Monthly Parenting Magazine

Flex Appeal

Flex Appeal

Mama talks to the mums bravely changing the world of work for the better for everyone.

If there is one thing which got us all talking this year, it has to be flexible working. In almost every city-based sector, the world of work is changing rapidly, from hotdesking to conference calling, with employers scrambling to keep up with the implications for the future of desk-based roles. Happily, these changes also present an enormous opportunity to rethink the way we all put in our hours.

For three years many employees have had the legal right to request flexible working, but, a lot like with paternity leave applications, this change in the law is taking a long time to work itself into people’s consciousness. Over the past couple of years a growing network of mums has seized this pivotal moment to try raise the profile of flexible working across the board. As, despite the seismic changes in our working landscapes, ostensible support from the Government, and a lot of apparent goodwill, we have a long way to go before flexible working becomes a reality for most of us. Employers are still getting their heads around what the future of work looks like, so it feels like a good opportunity for a proper discussion.

And who better to talk to about flexible working than a mum? When a woman returns to work after having a baby she’s already learned more multitasking skills than most men will forget in their entire lives (sorry boys). Add work responsibilities into that equation and working mums become a formidable force, coming as they do pre- loaded with formidable time management, laser focus and a genuine can-do approach to almost anything you put in front of them. Not to mention an admirably low threshold for bullshit.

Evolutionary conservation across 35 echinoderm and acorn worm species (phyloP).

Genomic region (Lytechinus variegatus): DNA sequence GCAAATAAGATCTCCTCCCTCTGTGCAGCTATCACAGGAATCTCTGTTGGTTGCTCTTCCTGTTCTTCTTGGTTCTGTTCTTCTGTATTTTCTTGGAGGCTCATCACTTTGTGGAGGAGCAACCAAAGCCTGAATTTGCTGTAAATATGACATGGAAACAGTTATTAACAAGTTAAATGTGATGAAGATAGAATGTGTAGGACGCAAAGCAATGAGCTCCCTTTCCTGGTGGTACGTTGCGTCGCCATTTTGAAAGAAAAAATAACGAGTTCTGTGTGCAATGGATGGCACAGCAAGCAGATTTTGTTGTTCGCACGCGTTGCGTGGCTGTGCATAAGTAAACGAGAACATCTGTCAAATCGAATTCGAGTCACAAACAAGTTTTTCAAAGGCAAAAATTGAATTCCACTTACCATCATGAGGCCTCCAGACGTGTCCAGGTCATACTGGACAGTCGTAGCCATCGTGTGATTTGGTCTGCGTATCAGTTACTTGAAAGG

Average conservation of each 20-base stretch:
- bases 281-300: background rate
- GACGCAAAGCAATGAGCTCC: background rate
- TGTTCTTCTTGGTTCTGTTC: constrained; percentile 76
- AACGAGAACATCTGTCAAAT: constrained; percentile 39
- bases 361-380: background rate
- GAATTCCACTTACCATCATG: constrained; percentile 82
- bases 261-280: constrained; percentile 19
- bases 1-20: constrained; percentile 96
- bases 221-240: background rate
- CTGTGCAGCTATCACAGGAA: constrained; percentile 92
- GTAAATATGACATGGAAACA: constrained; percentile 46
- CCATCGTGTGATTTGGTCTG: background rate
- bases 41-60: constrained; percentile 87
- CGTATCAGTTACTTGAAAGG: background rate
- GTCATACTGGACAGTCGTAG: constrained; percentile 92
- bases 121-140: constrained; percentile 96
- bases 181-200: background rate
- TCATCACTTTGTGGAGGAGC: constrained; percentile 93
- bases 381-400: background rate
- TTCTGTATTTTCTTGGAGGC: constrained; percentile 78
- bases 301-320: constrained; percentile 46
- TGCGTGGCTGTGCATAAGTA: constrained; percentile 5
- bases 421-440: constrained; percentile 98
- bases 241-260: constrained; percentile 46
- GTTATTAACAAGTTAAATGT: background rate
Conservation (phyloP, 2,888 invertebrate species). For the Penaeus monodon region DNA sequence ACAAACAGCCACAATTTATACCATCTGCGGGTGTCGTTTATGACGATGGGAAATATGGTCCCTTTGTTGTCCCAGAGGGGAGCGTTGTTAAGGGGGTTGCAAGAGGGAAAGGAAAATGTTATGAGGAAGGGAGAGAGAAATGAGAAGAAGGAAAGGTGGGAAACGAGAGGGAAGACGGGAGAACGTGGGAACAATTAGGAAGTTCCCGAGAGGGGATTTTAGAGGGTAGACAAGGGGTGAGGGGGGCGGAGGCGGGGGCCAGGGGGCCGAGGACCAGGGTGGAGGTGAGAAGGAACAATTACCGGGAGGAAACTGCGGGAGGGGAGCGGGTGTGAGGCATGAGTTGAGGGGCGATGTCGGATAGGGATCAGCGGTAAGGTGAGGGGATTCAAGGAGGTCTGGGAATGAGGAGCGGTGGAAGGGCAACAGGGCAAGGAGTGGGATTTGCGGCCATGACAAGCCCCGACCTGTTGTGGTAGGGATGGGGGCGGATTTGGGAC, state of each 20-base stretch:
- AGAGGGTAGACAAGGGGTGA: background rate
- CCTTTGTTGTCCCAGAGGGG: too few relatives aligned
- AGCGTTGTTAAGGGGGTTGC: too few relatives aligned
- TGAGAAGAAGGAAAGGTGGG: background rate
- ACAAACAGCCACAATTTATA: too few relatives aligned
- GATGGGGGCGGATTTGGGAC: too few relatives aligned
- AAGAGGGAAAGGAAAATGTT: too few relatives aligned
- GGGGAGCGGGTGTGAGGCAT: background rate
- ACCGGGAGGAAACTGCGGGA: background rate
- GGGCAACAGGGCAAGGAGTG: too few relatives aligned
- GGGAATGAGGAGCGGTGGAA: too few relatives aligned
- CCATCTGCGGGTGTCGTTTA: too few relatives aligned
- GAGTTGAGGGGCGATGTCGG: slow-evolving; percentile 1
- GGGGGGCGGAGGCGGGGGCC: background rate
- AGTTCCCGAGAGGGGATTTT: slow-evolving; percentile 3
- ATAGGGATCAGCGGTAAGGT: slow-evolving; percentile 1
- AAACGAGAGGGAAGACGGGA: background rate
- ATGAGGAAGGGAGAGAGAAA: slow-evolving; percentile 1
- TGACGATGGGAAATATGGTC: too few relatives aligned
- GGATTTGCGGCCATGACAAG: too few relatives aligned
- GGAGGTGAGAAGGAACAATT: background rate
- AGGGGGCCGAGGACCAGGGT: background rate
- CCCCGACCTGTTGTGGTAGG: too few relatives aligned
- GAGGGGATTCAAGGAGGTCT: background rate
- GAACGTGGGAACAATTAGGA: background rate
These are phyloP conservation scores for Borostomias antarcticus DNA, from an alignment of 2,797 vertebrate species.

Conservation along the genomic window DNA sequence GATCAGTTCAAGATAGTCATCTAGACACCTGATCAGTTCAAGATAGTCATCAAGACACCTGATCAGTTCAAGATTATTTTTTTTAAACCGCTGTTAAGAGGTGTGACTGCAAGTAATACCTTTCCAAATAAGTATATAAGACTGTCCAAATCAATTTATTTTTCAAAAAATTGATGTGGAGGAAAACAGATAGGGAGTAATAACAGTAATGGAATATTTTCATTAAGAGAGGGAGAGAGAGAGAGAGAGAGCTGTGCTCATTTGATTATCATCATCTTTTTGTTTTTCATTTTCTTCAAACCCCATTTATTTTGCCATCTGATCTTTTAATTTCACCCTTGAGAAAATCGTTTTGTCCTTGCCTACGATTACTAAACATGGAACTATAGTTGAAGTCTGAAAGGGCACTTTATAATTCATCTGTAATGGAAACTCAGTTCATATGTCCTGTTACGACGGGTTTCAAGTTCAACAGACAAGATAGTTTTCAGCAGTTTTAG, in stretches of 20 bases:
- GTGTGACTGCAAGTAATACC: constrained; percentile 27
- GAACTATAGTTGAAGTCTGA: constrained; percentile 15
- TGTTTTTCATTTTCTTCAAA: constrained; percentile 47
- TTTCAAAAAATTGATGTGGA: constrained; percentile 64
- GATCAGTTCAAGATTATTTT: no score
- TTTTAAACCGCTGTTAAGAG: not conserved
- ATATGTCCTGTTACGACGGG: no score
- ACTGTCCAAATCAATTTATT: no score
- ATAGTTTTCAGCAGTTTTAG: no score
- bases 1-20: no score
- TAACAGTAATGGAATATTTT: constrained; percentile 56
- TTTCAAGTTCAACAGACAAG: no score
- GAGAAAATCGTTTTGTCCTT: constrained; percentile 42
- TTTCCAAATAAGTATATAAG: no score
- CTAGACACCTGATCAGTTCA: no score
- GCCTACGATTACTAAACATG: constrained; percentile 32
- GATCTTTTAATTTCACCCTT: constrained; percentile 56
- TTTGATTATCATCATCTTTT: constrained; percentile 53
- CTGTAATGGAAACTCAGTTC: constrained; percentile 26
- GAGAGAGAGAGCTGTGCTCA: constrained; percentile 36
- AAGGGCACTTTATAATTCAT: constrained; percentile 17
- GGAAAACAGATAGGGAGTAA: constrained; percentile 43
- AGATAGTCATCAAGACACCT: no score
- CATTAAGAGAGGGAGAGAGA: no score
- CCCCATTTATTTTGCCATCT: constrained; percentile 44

Juliet Turnbull is the founder of website, which matches professional working mums with part-time jobs. “Working and having children should not be mutually exclusive. Work is part of your life, not outside of your life and of course children are also part of your life. I don’t believe in separate work and home life – they need to work together,” she says.

“When you become a mother you learn new skills: conflict resolution and time keeping are just two of these. I can tell you right now that a mother who chooses to work is the best time-manager on the planet. I work more efficiently now I am a mother: when you have less time you are more focused,” she continues.

“And a lot of mums reach a stage where they want to work, whether that’s when their children are six months or six years old.”

Flex Appeal
Nikki Cochrane and Kathryn Tyler, founders of Digital Mums

These sentiments are borne out by research from Digital Mums, the online community offering advanced social media training, while providing businesses with highly-skilled digital talent. Their campaign ‘Work That Works’ launched last year with some fascinating research. They found that 7 in 10 stay-at-home mums said they would go back to work if flexible work around childcare was an option. And it’s not just mums: 7 in 10 UK employees (and 8 in 10 millennials) say they would prefer flexible working hours. However, back in the real world, only 12% have requested flexible working, because they’re worried people think it’s copping out.

“Too many mums are still forced into having to choose between a fulfilling career or being there for their children. Indeed 54,000 women lose their jobs every year due to maternity discrimination and there are currently 2.6 million mums not working in the UK. At the same time, 64% of mums have taken work below their skill level because it is flexible” according to Kathryn Tyler, co-founder of Digital Mums.